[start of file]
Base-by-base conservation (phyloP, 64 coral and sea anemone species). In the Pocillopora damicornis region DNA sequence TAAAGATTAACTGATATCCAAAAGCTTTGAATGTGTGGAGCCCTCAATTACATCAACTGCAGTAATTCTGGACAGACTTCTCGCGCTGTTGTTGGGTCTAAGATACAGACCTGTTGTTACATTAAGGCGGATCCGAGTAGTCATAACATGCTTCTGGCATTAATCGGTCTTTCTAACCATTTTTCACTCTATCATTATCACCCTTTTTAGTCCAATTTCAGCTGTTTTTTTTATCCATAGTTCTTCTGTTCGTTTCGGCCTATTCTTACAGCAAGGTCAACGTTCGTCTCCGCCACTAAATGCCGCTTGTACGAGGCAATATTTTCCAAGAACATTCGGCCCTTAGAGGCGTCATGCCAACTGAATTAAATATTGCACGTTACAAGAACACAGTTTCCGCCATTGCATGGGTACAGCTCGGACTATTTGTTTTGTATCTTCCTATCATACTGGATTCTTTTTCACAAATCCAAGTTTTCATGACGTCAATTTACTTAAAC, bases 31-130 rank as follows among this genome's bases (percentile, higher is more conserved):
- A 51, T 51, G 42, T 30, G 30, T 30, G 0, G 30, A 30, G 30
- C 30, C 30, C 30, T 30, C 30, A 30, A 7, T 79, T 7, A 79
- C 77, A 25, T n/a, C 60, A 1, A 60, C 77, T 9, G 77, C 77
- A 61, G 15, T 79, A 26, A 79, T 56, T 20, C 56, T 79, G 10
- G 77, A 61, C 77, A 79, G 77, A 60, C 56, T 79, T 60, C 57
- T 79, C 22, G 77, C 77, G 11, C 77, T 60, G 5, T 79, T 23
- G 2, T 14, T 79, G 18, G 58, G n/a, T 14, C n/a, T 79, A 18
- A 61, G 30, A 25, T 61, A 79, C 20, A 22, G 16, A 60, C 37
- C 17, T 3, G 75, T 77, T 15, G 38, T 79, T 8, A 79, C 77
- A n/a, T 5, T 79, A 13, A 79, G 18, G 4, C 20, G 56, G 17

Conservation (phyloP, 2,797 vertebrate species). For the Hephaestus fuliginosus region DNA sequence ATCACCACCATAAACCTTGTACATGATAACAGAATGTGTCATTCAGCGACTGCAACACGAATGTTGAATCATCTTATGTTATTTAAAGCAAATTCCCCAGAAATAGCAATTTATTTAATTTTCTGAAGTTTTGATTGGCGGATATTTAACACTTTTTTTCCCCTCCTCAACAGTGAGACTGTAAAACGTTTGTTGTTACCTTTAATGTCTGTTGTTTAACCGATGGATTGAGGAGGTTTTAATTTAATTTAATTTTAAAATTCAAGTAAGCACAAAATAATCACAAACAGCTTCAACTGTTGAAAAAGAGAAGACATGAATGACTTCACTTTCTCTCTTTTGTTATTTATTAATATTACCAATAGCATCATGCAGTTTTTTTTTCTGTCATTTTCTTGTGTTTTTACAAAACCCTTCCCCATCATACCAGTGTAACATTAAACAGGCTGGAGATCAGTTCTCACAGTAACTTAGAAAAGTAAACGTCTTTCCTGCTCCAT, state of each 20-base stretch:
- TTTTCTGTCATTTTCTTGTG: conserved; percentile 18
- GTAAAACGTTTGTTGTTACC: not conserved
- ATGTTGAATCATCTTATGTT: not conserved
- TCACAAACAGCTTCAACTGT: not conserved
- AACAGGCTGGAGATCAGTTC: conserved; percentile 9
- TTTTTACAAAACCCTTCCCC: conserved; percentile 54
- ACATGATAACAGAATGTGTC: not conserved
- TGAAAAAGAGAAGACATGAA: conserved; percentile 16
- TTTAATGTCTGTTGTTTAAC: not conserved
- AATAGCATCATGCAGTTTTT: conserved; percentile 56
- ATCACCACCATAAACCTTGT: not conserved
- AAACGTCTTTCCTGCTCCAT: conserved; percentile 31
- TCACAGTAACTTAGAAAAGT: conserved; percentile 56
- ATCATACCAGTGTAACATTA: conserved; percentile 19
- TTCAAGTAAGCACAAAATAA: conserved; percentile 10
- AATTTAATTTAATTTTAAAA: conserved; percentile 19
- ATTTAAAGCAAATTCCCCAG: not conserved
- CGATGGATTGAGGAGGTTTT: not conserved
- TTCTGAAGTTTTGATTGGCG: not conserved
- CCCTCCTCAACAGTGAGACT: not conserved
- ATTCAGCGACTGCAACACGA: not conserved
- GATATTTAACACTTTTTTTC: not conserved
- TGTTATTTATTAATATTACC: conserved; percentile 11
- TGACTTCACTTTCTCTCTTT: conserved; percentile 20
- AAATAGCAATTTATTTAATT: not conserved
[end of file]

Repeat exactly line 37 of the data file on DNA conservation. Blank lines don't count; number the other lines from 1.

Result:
- AAATAGCAATTTATTTAATT: not conserved